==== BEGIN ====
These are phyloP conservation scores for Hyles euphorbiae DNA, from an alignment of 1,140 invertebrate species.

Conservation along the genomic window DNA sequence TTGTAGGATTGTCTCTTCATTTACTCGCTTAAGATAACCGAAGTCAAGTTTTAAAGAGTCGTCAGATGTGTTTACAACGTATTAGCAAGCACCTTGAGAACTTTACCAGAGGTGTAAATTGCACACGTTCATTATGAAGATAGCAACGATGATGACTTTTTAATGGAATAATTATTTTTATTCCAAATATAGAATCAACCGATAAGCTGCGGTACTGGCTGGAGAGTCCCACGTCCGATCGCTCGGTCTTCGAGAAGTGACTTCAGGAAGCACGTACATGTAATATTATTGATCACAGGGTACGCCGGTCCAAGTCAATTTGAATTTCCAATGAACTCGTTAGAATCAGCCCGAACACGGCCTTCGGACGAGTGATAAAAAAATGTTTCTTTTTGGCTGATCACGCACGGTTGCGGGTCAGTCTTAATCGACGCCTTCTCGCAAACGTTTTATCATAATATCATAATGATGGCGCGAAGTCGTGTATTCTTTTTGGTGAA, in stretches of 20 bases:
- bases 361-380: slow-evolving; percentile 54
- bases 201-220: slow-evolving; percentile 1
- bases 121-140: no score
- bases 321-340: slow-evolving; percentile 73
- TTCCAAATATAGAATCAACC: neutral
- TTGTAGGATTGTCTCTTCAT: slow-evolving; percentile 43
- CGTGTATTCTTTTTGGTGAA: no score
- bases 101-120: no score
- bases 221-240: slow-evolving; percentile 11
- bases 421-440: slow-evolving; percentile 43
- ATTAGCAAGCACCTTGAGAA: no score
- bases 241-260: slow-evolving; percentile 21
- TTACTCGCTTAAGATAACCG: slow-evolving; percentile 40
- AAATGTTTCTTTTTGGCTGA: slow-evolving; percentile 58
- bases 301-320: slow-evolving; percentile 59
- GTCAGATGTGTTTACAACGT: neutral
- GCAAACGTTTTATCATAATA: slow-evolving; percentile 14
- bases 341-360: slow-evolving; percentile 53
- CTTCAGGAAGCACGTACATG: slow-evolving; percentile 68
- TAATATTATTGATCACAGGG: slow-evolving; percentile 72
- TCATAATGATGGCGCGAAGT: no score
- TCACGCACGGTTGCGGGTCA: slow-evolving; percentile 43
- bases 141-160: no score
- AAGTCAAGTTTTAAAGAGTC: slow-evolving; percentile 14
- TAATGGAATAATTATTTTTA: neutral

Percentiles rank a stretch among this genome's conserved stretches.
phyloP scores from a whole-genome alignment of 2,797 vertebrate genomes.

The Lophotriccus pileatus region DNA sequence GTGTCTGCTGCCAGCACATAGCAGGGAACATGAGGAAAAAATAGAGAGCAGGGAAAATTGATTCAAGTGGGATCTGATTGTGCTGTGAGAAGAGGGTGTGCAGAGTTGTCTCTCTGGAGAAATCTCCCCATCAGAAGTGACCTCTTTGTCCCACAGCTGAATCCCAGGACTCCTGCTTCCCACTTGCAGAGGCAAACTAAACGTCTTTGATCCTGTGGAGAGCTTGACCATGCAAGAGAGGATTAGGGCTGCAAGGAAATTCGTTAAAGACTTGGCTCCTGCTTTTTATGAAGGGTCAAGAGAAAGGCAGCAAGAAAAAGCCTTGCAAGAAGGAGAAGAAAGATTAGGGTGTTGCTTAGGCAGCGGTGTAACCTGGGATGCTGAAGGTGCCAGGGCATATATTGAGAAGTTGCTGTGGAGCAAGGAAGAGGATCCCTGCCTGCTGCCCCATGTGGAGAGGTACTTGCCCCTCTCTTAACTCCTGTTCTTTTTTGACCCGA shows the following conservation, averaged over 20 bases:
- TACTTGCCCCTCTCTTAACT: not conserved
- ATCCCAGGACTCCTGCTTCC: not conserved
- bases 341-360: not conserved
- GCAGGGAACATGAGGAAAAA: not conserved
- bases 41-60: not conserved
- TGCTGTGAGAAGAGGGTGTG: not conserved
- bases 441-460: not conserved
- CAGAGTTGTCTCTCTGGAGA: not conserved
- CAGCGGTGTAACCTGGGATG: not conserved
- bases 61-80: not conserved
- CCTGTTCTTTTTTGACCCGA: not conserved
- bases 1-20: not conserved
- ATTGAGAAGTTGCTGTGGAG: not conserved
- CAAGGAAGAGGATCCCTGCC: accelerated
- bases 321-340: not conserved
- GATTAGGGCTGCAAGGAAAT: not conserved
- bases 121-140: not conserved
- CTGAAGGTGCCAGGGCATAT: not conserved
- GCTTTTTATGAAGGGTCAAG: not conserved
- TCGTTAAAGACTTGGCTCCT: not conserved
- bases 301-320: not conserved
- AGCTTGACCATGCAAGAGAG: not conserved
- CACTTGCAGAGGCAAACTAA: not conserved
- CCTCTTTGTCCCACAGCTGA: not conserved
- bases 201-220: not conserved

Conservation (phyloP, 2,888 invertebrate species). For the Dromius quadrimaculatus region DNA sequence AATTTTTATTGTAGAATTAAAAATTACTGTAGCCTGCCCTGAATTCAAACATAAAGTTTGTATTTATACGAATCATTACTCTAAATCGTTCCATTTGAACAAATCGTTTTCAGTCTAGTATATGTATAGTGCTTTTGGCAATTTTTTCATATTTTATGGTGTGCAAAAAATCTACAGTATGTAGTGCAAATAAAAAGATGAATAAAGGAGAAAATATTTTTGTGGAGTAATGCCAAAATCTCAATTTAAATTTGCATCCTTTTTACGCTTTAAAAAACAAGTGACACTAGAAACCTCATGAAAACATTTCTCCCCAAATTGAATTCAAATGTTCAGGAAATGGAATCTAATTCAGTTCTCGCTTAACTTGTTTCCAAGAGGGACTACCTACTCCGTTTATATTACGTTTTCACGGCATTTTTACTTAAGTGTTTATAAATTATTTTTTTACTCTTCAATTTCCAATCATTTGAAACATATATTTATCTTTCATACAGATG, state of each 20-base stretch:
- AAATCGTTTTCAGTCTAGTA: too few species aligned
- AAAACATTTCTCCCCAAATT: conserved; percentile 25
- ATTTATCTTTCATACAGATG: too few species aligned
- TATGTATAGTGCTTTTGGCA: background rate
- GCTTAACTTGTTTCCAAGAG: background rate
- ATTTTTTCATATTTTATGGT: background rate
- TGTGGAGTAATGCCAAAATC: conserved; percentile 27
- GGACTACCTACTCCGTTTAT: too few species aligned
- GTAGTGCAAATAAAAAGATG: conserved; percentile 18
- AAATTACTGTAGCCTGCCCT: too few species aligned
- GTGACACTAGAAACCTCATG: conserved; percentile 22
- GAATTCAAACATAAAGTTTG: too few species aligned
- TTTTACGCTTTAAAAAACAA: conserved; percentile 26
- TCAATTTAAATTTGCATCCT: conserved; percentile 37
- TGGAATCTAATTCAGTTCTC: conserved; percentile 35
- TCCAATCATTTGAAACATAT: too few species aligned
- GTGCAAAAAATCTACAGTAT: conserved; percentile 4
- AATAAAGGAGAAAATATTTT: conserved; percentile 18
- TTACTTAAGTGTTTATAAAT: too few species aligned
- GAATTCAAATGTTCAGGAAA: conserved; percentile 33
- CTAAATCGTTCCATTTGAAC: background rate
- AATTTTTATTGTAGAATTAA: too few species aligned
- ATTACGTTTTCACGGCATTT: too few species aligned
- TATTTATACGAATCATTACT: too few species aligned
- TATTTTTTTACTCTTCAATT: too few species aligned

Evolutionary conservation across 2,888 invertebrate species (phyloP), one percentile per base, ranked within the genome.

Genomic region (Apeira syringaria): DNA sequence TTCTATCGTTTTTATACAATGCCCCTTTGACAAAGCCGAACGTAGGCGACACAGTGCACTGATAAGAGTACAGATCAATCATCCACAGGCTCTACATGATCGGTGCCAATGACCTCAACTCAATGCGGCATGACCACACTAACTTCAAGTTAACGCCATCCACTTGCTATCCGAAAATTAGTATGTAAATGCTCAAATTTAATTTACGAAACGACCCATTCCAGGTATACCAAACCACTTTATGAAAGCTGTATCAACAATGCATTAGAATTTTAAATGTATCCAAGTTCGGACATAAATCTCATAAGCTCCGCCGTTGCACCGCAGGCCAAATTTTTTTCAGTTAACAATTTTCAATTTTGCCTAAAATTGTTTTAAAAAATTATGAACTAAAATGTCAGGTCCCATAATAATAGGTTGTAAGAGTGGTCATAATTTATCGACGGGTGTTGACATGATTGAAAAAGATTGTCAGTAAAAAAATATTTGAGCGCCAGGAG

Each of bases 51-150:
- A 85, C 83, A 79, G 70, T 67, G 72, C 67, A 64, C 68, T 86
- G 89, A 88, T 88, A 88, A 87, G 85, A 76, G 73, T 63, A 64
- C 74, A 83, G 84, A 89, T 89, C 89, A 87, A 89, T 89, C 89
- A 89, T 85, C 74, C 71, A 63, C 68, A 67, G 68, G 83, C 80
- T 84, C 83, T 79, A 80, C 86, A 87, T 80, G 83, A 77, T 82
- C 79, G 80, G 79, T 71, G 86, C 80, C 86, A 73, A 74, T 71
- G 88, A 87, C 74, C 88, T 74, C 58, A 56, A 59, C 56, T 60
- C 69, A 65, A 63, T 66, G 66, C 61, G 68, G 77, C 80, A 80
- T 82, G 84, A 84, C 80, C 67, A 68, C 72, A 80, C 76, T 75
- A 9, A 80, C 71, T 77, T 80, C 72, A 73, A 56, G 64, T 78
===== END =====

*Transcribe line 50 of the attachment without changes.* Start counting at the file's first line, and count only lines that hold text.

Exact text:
- TCGTTAAAGACTTGGCTCCT: not conserved